My Favourite Painting: Barry Humphries

'This is a portrait of a comic actor, expressing the loneliness of life on stage'

‘Pierrot (formerly known as Gilles), about 1718–19, 73in by 59in, by Jean-Antoine Watteau (1684–1721), Louvre, Paris. Bridgeman Images.

Barry Humphries says:
‘A masterpiece by my favourite artist of all time–Jean-Antoine Watteau, the prince of court painters. This is a portrait of a comic actor, expressing the loneliness of life on stage. He seems naked although fully dressed as he confronts his audience seeking the forgiveness of laughter. Or is he, perhaps, just counting the empty seats?’

Barry Humphries, also known as Dame Edna Everage, is a comedian. His biography of Dame Edna, Handling Edna, is published this week.

Art critic John McEwen comments:
‘According to his friend and first biographer E. F. Gersaint, Watteau was ‘good but difficult’, ‘entirely his own man’, ‘always dissatisfied with himself and others’ and ‘spoke little’. Born in Valenciennes, he was apprenticed from an early age to a succession of artists, one of whom introduced him to the theatre, and was offered membership of the Academy in Paris (on receipt of the customary reception picture) when still a student there.

Gersaint wrote that ‘he was not proud of his new distinction’ and the Academy had to wait five years for its picture, The Embarkation for Cytherea (Louvre). Even then, it was only wrung out of him by a deadline. Watteau spurned patrons and conspicuously lacked royal favour. In 1719, he came to London, possibly to see a doctor about his tuberculosis. He was poverty-stricken when he died in Gersaint’s arms at 36, almost the same age as Mozart, Robert Burns, Van Gogh and other stricken romantic geniuses. Gilles or Pierrot (the clown character in the Commedia dell’Arte) is often seen as a self portrait.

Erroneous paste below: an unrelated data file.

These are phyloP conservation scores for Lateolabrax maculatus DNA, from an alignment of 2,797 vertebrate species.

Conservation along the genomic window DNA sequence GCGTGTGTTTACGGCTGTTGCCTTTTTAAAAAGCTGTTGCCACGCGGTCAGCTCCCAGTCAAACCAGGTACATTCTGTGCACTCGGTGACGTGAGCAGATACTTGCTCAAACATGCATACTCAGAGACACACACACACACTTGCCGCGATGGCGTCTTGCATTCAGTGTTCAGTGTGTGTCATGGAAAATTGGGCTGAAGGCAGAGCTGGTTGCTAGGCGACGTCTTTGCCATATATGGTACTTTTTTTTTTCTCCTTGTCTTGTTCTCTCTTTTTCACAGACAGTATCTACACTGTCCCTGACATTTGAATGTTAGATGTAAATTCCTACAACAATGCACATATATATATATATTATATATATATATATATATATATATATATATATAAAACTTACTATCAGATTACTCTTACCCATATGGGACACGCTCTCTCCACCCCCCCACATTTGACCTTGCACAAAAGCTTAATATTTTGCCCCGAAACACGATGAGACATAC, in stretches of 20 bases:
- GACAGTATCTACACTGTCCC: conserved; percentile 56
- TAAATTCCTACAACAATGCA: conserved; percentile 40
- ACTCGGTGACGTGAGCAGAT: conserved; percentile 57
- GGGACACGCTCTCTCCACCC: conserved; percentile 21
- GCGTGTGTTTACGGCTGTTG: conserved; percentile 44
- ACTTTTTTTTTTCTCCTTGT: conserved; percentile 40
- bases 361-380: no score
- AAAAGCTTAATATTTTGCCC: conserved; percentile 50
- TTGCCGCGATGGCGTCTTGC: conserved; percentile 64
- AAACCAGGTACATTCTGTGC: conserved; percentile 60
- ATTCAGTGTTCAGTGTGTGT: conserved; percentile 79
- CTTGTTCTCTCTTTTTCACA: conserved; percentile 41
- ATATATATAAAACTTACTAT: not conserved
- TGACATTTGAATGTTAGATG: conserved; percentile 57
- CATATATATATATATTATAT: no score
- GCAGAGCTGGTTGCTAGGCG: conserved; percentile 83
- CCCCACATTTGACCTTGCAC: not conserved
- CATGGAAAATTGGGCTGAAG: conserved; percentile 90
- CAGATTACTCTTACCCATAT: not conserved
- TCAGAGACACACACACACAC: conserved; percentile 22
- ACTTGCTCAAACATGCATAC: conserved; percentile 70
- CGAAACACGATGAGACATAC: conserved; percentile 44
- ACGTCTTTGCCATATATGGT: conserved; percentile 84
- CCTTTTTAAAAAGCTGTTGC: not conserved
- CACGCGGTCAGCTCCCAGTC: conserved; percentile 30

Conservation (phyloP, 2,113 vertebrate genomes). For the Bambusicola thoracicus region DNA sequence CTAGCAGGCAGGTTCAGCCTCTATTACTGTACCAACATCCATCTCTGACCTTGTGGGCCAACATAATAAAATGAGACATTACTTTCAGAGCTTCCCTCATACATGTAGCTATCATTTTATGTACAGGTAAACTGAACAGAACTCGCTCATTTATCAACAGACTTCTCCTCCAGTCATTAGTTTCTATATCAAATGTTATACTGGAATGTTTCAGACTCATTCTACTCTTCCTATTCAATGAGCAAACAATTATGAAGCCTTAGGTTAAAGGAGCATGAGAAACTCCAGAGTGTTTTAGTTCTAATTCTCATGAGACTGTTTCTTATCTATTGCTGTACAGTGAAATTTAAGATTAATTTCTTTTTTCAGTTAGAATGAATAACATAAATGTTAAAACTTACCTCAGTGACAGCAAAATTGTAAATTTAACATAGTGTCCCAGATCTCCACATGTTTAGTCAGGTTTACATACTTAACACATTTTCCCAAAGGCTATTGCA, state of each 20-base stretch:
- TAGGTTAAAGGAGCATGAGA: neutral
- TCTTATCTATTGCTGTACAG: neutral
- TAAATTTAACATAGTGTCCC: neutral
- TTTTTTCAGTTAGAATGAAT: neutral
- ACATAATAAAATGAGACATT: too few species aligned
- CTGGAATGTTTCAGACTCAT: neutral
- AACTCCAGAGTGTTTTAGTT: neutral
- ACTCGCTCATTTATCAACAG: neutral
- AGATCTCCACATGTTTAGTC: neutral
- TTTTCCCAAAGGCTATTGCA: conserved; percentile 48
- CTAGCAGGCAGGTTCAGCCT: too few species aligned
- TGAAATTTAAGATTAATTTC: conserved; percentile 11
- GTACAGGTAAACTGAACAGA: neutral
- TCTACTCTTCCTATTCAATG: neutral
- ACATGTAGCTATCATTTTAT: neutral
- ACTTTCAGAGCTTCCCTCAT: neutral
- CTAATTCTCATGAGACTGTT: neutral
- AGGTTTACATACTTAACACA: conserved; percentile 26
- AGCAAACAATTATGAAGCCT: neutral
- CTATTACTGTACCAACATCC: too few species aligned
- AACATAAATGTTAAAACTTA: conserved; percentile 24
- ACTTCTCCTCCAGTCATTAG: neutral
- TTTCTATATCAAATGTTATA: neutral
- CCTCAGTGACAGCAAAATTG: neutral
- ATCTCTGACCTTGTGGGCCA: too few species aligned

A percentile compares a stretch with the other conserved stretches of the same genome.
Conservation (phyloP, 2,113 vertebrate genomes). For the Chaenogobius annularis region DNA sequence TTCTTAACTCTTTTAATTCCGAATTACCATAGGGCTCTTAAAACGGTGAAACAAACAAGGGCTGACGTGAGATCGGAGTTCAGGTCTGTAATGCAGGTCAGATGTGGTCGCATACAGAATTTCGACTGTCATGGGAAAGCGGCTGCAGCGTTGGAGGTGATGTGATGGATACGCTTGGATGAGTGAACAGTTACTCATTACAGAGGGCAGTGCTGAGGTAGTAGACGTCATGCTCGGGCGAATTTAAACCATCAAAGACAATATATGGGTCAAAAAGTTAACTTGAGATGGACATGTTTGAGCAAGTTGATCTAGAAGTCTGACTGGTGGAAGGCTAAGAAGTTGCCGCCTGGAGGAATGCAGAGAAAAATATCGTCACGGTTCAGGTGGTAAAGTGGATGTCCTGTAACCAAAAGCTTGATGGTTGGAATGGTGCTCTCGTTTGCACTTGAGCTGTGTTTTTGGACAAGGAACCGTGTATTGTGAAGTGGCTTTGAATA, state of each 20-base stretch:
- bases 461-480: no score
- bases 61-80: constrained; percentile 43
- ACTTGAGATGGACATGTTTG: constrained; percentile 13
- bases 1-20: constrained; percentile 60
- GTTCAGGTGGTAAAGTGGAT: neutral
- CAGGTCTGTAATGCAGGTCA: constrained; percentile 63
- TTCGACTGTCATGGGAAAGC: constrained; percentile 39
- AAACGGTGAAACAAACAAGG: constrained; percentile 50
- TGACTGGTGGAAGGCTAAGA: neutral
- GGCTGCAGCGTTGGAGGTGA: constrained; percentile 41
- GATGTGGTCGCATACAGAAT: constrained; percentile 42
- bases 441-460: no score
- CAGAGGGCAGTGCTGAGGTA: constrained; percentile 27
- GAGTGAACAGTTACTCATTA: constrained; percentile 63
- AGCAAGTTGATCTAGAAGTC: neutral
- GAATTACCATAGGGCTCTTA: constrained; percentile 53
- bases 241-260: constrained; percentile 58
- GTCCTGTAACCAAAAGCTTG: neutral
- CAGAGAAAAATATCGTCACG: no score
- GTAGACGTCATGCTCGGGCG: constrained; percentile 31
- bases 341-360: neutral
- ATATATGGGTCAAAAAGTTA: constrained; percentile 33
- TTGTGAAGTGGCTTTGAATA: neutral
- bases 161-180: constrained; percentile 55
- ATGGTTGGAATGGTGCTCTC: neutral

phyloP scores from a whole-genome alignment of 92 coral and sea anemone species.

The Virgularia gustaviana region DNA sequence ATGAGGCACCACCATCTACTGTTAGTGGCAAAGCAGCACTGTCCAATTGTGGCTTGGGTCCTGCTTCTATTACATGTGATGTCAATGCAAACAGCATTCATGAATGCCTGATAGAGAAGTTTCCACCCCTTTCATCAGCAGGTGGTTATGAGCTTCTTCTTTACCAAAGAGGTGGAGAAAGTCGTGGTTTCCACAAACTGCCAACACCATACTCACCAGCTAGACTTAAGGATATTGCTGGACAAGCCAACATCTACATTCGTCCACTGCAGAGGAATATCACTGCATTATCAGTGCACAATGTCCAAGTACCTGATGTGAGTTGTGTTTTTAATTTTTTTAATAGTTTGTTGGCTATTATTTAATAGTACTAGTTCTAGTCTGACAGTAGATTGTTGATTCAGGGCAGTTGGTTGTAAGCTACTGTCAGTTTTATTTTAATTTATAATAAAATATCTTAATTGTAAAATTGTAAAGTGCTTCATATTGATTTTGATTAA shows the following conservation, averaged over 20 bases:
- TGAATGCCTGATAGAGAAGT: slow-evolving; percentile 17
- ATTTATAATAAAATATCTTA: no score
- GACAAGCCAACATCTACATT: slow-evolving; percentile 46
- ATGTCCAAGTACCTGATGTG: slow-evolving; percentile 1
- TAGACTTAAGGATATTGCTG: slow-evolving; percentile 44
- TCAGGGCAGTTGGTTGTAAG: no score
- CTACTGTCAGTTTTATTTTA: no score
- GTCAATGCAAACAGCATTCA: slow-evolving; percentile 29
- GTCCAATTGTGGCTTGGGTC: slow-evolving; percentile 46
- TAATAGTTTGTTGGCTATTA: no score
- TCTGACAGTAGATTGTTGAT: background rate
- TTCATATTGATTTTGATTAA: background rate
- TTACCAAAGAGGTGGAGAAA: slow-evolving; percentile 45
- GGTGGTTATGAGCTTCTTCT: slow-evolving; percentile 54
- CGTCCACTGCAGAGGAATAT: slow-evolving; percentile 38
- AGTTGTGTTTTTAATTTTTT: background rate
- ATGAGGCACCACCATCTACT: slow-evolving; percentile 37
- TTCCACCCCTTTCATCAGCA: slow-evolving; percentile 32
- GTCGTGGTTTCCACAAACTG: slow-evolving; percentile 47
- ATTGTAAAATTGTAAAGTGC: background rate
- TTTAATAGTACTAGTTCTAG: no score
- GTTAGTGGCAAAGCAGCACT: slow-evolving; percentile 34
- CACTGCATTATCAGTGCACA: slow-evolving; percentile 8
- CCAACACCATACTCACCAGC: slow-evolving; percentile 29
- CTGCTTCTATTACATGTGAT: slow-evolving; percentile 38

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Behind Gilles are the other principal actors: the Master: the old father, Cassandro, on the ass; the Lovers: Leandro, in a crested hat, and Isabella; and the Servant: the red-suited dandy rascal Zanni. The picture may have been painted as a shop sign or a billboard. It was unknown before 1804. Watteau has had many admirers: Reynolds, Ingres,Baudelaire, Renoir, Monet, the brothers Goncourt, Cocteau and now Barry Humphries, although possibly not the comedian’s malodorous alter ego Sir Les Patterson.’

This article was first published in Country Life, September 15, 2010